The moment of the anomaly during the New Shepard cargo mission NS-23, in which the booster’s engine failed.

Blue Origin

The Federal Aviation Administration closed its investigation into last year’s failed flight of a cargo mission by Jeff Bezos’ Blue Origin, the regulator announced on Wednesday.

Blue Origin is required by the FAA to “implement 21 corrective actions,” the regulator said in a statement. The FAA noted that Blue Origin will not be clear to launch New Shepard until after Blue Origin implements “all corrective actions that impact public safety” and receives an updated launch license.

“We’ve received the FAA’s letter and plan to fly soon,” a Blue Origin spokesperson said in a statement.

The 21 required actions include the “redesign of engine and nozzle components to improve structural performance during operation as well as organizational changes.” The FAA did not comment further on specifics of the corrections.

In September 2021, the company’s New Shepard rocket was flying a cargo mission when it suffered a failure. Earlier this year, Blue Origin said the source of the issue was an overheated part in the rocket engine’s nozzle. No people were onboard, as the NS-23 mission was carrying science and research payloads.

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Blue Origin said its investigation found that NS-23 flight’s engine failure was due to “operational temperatures that exceeded the expected and analyzed values of the nozzle material.” The company recovered fragments of the BE-3PM engine’s nozzle, finding “clear evidence of thermal damage and hot streaks resulting from increased operating temperatures.”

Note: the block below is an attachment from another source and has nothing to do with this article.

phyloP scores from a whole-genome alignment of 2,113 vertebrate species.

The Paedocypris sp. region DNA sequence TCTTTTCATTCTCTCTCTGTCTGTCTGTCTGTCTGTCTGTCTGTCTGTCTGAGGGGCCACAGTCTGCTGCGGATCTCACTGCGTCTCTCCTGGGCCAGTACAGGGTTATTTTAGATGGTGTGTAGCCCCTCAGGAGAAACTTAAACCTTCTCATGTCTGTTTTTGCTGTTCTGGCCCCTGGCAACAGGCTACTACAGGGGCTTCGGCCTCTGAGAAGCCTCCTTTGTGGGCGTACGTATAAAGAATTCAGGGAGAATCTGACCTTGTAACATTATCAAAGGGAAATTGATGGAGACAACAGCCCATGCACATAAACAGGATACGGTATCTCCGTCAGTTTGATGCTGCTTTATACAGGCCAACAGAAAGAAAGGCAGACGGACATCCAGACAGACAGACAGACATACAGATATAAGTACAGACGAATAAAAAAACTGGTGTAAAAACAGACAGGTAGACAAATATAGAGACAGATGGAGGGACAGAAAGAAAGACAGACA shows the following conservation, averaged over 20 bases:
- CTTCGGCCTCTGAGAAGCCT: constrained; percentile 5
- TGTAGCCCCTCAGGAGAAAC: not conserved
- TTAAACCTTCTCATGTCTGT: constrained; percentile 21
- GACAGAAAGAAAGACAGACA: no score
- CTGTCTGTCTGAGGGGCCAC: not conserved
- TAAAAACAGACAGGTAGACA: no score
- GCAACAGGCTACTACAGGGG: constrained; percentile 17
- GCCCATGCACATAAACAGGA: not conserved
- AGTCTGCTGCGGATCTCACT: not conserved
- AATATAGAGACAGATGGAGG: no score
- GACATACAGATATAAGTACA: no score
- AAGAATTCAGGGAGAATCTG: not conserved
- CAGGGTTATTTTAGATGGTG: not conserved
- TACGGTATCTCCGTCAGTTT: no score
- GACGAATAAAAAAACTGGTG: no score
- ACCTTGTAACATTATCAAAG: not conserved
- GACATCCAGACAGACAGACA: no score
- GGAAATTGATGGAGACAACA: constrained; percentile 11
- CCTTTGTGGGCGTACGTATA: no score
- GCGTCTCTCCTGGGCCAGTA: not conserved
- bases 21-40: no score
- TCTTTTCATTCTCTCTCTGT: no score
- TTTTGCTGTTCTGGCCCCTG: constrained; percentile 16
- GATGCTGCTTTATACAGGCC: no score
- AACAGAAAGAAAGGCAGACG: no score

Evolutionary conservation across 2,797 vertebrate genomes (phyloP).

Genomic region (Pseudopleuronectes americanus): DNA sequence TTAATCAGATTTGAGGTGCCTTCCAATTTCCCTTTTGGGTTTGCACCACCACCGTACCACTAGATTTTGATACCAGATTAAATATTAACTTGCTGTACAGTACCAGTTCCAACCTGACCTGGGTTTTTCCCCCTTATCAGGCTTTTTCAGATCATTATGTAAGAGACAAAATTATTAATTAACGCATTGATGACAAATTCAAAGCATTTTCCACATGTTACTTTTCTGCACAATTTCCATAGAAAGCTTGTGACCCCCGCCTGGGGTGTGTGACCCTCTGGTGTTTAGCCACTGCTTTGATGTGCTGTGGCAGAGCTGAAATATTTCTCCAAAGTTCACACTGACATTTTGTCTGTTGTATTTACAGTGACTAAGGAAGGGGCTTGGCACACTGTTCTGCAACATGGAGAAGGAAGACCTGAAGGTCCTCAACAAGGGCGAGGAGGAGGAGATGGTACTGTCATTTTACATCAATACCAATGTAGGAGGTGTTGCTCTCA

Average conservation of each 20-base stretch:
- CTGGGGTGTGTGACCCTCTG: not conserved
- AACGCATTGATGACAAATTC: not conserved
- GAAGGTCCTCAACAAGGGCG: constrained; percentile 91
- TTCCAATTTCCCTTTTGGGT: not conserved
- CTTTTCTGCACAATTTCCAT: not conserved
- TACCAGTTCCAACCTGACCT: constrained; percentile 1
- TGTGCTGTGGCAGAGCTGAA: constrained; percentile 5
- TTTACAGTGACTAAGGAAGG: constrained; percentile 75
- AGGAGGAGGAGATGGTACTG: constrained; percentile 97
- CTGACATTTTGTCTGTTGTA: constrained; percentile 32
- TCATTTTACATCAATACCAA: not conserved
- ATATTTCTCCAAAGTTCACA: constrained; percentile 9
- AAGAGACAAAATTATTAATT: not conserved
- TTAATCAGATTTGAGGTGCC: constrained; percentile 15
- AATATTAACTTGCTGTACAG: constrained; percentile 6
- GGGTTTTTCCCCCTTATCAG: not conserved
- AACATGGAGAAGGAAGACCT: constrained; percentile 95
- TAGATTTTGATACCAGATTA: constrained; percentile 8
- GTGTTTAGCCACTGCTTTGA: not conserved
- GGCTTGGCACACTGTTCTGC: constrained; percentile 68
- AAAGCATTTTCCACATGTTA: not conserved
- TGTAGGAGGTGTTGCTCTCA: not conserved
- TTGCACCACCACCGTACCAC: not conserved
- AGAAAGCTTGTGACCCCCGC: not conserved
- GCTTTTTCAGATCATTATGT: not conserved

The New Shepard rocket launches from Blue Origin’s private facility in West Texas, carrying people and payloads above 100 kilometers — or more than 340,000 feet — for a couple minutes of weightlessness. The capsule is flown autonomously, with no human pilot, and floats down with the assistance of a set of parachutes to land in the Texas desert. The New Shepard rocket booster is reusable, returning to land on a concrete pad near the launch site.

To date, Blue Origin has flown 31 people past the edge of space with New Shepard.

Blue Origin has said since March that it expects to return New Shepard to flight “soon.” The crucial re-flight of the rocket is planned to carry the same research payloads that didn’t make it to space on the NS-23 mission, without crew.

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